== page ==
Recovery of medical costs for asbestos related conditions

Morton Fraser Chair Jenny Dickson
Jenny Dickson
08 January 2015
Individuals and Families

Recovery of medical care costs for asbestos related conditions is likely to be a topical issue over the coming year.

It has been possible for the Government to recover NHS costs incurred when treating the victims of accidents for some time.  This was initially provided for in relation to road traffic accidents by the Road Traffic (NHS Charges) Act 1999 and was extended to include all types of injury by the Health and Social Care (Community Health and Standards) Act 2003.  However, disease is excluded from the definition of injury and therefore costs in respect of treatment of industrial diseases are not recoverable.

Legislation was passed in Wales to allow the recovery of these costs in November 2013, but it was referred to the Supreme Court.  The court's decision is awaited following a hearing on the matter last year. 

Proposals for a Scottish Bill, which would allow the NHS to recover the costs of treating people who had contracted industrial diseases such as mesothelioma, have also been discussed. Stuart McMillan MSP was working with Clydeside Action on Asbestos to introduce a Member's Bill last year and the issue was debated in the Scottish Parliament in May 2014 when the (then) Minister for Health, Michael Matheson, noted that the government was "watching the outcome of the Supreme Court's deliberations carefully and will consider the issue once it has ruled".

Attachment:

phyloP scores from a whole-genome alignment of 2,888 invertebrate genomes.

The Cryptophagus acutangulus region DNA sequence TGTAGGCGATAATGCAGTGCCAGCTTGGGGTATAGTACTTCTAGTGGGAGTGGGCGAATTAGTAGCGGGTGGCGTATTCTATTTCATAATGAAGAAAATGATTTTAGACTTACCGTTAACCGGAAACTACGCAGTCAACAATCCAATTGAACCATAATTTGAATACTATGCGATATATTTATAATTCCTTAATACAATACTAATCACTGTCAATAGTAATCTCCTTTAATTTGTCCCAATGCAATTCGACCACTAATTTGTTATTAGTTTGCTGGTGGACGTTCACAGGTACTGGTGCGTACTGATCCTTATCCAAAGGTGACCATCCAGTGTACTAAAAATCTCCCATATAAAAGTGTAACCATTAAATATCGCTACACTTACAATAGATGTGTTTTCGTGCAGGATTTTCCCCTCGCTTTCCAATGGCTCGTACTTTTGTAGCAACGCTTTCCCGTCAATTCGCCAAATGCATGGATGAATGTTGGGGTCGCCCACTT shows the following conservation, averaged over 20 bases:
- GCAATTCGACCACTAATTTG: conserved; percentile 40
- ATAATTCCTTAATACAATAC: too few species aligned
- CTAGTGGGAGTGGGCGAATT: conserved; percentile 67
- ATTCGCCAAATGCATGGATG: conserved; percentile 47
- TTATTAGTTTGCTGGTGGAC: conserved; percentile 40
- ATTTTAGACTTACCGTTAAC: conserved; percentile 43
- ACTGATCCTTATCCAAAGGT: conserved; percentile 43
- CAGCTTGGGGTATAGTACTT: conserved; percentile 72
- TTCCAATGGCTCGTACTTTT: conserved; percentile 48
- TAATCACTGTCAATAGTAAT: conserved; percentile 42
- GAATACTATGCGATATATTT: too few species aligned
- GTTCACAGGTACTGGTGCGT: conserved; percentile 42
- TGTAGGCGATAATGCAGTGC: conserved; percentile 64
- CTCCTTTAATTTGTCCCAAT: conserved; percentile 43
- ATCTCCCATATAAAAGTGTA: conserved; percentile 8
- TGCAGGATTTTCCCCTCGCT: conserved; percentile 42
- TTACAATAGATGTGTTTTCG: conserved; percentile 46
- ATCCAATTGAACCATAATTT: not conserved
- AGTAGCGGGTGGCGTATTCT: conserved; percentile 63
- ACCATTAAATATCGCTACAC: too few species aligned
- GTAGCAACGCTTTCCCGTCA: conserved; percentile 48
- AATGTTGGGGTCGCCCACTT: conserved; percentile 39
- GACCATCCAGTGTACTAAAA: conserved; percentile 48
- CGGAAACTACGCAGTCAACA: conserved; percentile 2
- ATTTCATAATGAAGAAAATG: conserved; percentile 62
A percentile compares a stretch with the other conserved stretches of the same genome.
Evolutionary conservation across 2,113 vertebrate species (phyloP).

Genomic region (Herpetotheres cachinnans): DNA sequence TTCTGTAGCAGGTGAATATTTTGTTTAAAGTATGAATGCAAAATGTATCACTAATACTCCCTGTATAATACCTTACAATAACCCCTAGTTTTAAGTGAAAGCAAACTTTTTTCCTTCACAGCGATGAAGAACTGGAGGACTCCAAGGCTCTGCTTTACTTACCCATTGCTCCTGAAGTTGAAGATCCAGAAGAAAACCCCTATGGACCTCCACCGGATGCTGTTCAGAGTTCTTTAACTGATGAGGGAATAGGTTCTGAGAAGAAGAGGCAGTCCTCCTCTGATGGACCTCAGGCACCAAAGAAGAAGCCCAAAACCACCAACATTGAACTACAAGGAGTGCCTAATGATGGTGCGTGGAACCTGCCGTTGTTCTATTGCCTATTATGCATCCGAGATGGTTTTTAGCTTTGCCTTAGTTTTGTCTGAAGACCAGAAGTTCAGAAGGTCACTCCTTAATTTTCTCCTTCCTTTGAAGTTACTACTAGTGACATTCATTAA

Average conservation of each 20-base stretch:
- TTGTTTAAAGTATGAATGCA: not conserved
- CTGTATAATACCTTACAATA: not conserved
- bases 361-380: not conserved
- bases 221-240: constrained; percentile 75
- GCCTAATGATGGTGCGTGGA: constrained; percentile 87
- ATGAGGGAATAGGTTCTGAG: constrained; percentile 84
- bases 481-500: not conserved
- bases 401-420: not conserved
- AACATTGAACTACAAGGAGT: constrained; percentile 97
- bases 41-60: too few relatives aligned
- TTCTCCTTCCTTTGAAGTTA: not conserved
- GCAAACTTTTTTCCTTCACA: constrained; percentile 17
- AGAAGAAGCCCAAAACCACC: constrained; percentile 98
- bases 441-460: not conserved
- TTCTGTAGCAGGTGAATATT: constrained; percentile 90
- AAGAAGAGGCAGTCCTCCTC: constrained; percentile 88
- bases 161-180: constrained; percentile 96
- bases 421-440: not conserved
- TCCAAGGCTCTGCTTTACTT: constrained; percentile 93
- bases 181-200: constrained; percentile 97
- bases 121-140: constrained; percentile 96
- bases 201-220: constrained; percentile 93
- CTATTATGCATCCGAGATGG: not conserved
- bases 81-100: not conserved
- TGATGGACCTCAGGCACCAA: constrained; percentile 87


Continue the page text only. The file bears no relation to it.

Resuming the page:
The impact which the Supreme Court's decision on the Welsh legislation will have on the path taken by any Scottish Bill remains to be seen.  There can be no doubt however that any developments in this area will be of great interest to the insurance industry as it considers whether the overall costs of industrial disease cases may increase as a result.


The content of this webpage is for information only and is not intended to be construed as legal advice and should not be treated as a substitute for specific advice. Morton Fraser LLP accepts no responsibility for the content of any third party website to which this webpage refers.  Morton Fraser LLP is authorised and regulated by the Financial Conduct Authority.